HSM Portfolio LLC et al v. Fujitsu Limited et al
MEMORANDUM ORDER Denying 750 MOTION for Reconsideration re 715 Memorandum Opinion, filed by HSM Portfolio LLC, Technology Properties Limited LLC. Signed by Judge Richard G. Andrews on 8/12/2014. (nms)
IN THE UNITED STATES DISTRICT COURT
FOR THE DISTRICT OF DELAWARE
HSM Portfolio LLC and
Properties Limited LLC,
Civil Action No. 11-770-RGA
Fujitsu Limited, et al.,
Presently before the Court is Plaintiffs' Motion for Reconsideration of the Court's
Memorandum Opinion and Claim Construction Order (D.I. 750) and Defendant's Responsive
Brief in Opposition. (D .I. 792). It seems that the entirety of this motion is based on the Court
incorrectly referring to statements made by the Examiner during a restriction requirement as
extrinsic evidence rather than intrinsic evidence. (D.I. 715 at 10). Whether intrinsic or extrinsic,
a unilateral statement made by the Examiner during a restriction requirement carries little weight.
As explained below, I deny Plaintiffs' Motion for Reconsideration.
Plaintiffs argue that "bit line" should not have been construed to require connection to a
memory circuit, but rather should be construed to only have the capability to be connected to a
memory circuit. I disagree. The arguments presented by the Plaintiffs are the same arguments
presented at the Markman hearing and in the briefing. The only difference is that Plaintiffs now
propose a different construction of "bit line." 1 The time to propose claim constructions has
passed. While I need not entertain these arguments, I will briefly discuss them.
Plaintiffs argue that the dependent claims are drawn to the combination of a DLI circuit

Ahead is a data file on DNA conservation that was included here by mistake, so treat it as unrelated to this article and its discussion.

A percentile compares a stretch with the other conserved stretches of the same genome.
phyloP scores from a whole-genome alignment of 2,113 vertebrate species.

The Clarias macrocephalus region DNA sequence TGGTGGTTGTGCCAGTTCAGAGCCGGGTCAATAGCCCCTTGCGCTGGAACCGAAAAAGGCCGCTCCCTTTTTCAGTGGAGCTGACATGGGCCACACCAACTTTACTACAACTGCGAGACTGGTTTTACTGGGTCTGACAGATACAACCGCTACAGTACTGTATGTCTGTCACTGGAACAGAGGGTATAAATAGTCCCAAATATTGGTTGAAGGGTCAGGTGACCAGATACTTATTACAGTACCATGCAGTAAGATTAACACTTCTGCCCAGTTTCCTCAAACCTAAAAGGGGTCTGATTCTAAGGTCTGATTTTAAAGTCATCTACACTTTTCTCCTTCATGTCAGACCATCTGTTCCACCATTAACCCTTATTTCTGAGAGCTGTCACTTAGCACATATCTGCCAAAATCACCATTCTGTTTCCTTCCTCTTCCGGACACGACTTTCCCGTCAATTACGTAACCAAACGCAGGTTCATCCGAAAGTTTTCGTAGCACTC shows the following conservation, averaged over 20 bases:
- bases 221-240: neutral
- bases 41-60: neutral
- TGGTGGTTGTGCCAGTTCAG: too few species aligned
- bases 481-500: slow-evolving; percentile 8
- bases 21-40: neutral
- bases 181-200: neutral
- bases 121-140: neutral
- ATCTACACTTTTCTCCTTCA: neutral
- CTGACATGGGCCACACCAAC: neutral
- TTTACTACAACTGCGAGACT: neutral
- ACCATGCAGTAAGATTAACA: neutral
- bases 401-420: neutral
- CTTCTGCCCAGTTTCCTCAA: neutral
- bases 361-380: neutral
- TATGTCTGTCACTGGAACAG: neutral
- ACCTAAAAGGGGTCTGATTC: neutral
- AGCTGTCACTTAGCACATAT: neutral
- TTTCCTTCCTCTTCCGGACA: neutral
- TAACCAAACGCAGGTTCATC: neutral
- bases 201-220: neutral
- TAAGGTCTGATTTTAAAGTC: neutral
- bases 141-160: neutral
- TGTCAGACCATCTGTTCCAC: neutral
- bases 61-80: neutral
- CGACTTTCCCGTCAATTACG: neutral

and a memory, and requiring that a bit line be connected to a memory in claim 1 would negate
the dependent claims which claim the combination. Apparently this was the exact same issue the
PTO had with the dependent claims, as the Examiner expressed confusion with the relevance of
the "plurality of memory cells" in the dependent claims. (DJ. 676 Ex. 16 at 4). In response, the
patentee clarified that claim 1 did not claim "a plurality of memory cells," but is only "used 'for
sensing signals on first and second bit lines of memory,'" whereas the dependent claims recite
the combination of the DLI and the memory cells. (DJ. 676 Ex. 13 at 5).
The patentee's explanation is completely consistent with the Court's construction. Claim
1 does not require the combination of the DLI and the memory cells. It merely requires the
presence of a "bit line." The specification consistently described "bit lines" in the context of
memory. (See, e.g., '949 patent at 5:25-33). And as explained in the claim construction opinion,
"bit line," as used in the body of the claim, is a limitation. (DJ. 715 at 11). While the Court's
construction might negate the Examiner's reasoning for issuing the restriction requirement, this
is of little weight. Restriction requirements are merely administrative case management tools.
The Examiner does not construe the claims during a restriction; he merely requires the applicant
to elect one invention to prosecute. See Honeywell Int'!. v. ITT Indus., Inc., 452 F.3d 1312, 1319
(Fed. Cir. 2006).
Plaintiffs' first proposed construction was "plain meaning." Plaintiffs' second proposed construction was "signal
lines for transmitting binary values." (D.I. 715 at 9). Plaintiffs' new proposal is "a pair of different conductive lines
that are capable of being connected to a memory." (D.I. 750 at 5). Plaintiffs do not state whether this is also the plain
As explained above, while I referred to intrinsic evidence as extrinsic, this did not result
in a clear error of law or fact. Plaintiffs' Motion for Reconsideration of the Court's
Memorandum Opinion and Claim Construction Order (D.I. 750) is DENIED.
11_ day of August, 2014.
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